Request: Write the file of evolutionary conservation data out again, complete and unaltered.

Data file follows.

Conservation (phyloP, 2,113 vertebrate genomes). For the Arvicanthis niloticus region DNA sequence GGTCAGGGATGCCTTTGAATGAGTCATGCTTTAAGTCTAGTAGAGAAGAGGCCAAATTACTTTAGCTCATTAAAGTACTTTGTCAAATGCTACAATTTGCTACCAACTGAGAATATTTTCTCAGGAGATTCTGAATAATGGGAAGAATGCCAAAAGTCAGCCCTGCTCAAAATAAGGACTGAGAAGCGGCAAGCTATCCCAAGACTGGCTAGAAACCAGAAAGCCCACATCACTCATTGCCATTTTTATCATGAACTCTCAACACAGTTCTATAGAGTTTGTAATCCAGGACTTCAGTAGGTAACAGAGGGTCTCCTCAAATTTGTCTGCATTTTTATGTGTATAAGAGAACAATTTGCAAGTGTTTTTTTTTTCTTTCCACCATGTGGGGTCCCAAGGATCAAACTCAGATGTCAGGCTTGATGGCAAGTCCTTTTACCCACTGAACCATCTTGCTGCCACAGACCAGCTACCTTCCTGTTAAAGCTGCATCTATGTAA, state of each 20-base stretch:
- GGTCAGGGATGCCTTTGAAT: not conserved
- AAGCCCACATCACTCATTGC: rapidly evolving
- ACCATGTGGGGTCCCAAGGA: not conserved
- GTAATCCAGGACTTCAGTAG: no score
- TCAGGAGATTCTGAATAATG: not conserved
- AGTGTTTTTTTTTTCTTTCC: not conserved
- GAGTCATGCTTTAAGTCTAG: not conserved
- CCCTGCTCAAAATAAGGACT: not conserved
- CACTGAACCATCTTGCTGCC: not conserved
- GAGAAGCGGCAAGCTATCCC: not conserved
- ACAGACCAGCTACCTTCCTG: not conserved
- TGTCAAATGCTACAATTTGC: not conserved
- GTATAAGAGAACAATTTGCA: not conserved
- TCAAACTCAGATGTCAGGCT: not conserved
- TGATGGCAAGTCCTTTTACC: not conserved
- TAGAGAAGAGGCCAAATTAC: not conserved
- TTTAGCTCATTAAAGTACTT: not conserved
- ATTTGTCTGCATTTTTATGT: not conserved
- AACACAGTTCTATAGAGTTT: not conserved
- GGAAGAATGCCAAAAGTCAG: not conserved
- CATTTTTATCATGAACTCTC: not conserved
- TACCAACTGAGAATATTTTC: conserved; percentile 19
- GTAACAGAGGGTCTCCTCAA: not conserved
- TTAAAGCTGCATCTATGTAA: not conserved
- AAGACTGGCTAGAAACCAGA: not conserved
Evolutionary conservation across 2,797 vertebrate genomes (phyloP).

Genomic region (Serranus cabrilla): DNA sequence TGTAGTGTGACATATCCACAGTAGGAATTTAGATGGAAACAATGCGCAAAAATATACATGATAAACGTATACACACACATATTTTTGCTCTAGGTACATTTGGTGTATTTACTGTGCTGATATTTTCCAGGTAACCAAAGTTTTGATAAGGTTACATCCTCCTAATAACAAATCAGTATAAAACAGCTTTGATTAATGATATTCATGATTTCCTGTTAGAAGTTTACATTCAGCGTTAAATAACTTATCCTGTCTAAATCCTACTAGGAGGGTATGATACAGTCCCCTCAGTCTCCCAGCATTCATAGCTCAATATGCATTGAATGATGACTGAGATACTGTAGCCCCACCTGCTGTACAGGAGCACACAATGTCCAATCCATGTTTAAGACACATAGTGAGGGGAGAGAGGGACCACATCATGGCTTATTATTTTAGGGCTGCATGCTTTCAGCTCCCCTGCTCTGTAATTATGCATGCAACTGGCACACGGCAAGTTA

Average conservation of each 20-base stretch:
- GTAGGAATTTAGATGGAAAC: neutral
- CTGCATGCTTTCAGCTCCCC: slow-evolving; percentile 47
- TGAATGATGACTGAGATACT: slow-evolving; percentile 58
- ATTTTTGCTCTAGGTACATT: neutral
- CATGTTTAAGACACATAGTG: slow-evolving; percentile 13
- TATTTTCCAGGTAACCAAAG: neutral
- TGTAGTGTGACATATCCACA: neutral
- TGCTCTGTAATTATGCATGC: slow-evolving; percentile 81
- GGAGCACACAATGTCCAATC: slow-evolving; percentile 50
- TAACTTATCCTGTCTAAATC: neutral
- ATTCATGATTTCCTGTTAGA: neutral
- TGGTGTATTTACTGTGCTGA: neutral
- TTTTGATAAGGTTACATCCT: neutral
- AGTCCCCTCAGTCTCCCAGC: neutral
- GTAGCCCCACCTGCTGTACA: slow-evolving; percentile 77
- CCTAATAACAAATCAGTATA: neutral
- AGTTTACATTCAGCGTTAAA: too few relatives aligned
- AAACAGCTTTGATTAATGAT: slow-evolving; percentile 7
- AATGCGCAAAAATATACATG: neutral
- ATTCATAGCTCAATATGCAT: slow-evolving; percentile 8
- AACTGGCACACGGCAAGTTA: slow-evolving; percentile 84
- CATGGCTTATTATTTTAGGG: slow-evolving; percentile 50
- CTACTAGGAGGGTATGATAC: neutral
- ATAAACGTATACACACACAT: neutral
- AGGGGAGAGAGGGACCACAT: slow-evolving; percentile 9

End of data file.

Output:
Conservation (phyloP, 2,113 vertebrate genomes). For the Arvicanthis niloticus region DNA sequence GGTCAGGGATGCCTTTGAATGAGTCATGCTTTAAGTCTAGTAGAGAAGAGGCCAAATTACTTTAGCTCATTAAAGTACTTTGTCAAATGCTACAATTTGCTACCAACTGAGAATATTTTCTCAGGAGATTCTGAATAATGGGAAGAATGCCAAAAGTCAGCCCTGCTCAAAATAAGGACTGAGAAGCGGCAAGCTATCCCAAGACTGGCTAGAAACCAGAAAGCCCACATCACTCATTGCCATTTTTATCATGAACTCTCAACACAGTTCTATAGAGTTTGTAATCCAGGACTTCAGTAGGTAACAGAGGGTCTCCTCAAATTTGTCTGCATTTTTATGTGTATAAGAGAACAATTTGCAAGTGTTTTTTTTTTCTTTCCACCATGTGGGGTCCCAAGGATCAAACTCAGATGTCAGGCTTGATGGCAAGTCCTTTTACCCACTGAACCATCTTGCTGCCACAGACCAGCTACCTTCCTGTTAAAGCTGCATCTATGTAA, state of each 20-base stretch:
- GGTCAGGGATGCCTTTGAAT: not conserved
- AAGCCCACATCACTCATTGC: rapidly evolving
- ACCATGTGGGGTCCCAAGGA: not conserved
- GTAATCCAGGACTTCAGTAG: no score
- TCAGGAGATTCTGAATAATG: not conserved
- AGTGTTTTTTTTTTCTTTCC: not conserved
- GAGTCATGCTTTAAGTCTAG: not conserved
- CCCTGCTCAAAATAAGGACT: not conserved
- CACTGAACCATCTTGCTGCC: not conserved
- GAGAAGCGGCAAGCTATCCC: not conserved
- ACAGACCAGCTACCTTCCTG: not conserved
- TGTCAAATGCTACAATTTGC: not conserved
- GTATAAGAGAACAATTTGCA: not conserved
- TCAAACTCAGATGTCAGGCT: not conserved
- TGATGGCAAGTCCTTTTACC: not conserved
- TAGAGAAGAGGCCAAATTAC: not conserved
- TTTAGCTCATTAAAGTACTT: not conserved
- ATTTGTCTGCATTTTTATGT: not conserved
- AACACAGTTCTATAGAGTTT: not conserved
- GGAAGAATGCCAAAAGTCAG: not conserved
- CATTTTTATCATGAACTCTC: not conserved
- TACCAACTGAGAATATTTTC: conserved; percentile 19
- GTAACAGAGGGTCTCCTCAA: not conserved
- TTAAAGCTGCATCTATGTAA: not conserved
- AAGACTGGCTAGAAACCAGA: not conserved
Evolutionary conservation across 2,797 vertebrate genomes (phyloP).

Genomic region (Serranus cabrilla): DNA sequence TGTAGTGTGACATATCCACAGTAGGAATTTAGATGGAAACAATGCGCAAAAATATACATGATAAACGTATACACACACATATTTTTGCTCTAGGTACATTTGGTGTATTTACTGTGCTGATATTTTCCAGGTAACCAAAGTTTTGATAAGGTTACATCCTCCTAATAACAAATCAGTATAAAACAGCTTTGATTAATGATATTCATGATTTCCTGTTAGAAGTTTACATTCAGCGTTAAATAACTTATCCTGTCTAAATCCTACTAGGAGGGTATGATACAGTCCCCTCAGTCTCCCAGCATTCATAGCTCAATATGCATTGAATGATGACTGAGATACTGTAGCCCCACCTGCTGTACAGGAGCACACAATGTCCAATCCATGTTTAAGACACATAGTGAGGGGAGAGAGGGACCACATCATGGCTTATTATTTTAGGGCTGCATGCTTTCAGCTCCCCTGCTCTGTAATTATGCATGCAACTGGCACACGGCAAGTTA

Average conservation of each 20-base stretch:
- GTAGGAATTTAGATGGAAAC: neutral
- CTGCATGCTTTCAGCTCCCC: slow-evolving; percentile 47
- TGAATGATGACTGAGATACT: slow-evolving; percentile 58
- ATTTTTGCTCTAGGTACATT: neutral
- CATGTTTAAGACACATAGTG: slow-evolving; percentile 13
- TATTTTCCAGGTAACCAAAG: neutral
- TGTAGTGTGACATATCCACA: neutral
- TGCTCTGTAATTATGCATGC: slow-evolving; percentile 81
- GGAGCACACAATGTCCAATC: slow-evolving; percentile 50
- TAACTTATCCTGTCTAAATC: neutral
- ATTCATGATTTCCTGTTAGA: neutral
- TGGTGTATTTACTGTGCTGA: neutral
- TTTTGATAAGGTTACATCCT: neutral
- AGTCCCCTCAGTCTCCCAGC: neutral
- GTAGCCCCACCTGCTGTACA: slow-evolving; percentile 77
- CCTAATAACAAATCAGTATA: neutral
- AGTTTACATTCAGCGTTAAA: too few relatives aligned
- AAACAGCTTTGATTAATGAT: slow-evolving; percentile 7
- AATGCGCAAAAATATACATG: neutral
- ATTCATAGCTCAATATGCAT: slow-evolving; percentile 8
- AACTGGCACACGGCAAGTTA: slow-evolving; percentile 84
- CATGGCTTATTATTTTAGGG: slow-evolving; percentile 50
- CTACTAGGAGGGTATGATAC: neutral
- ATAAACGTATACACACACAT: neutral
- AGGGGAGAGAGGGACCACAT: slow-evolving; percentile 9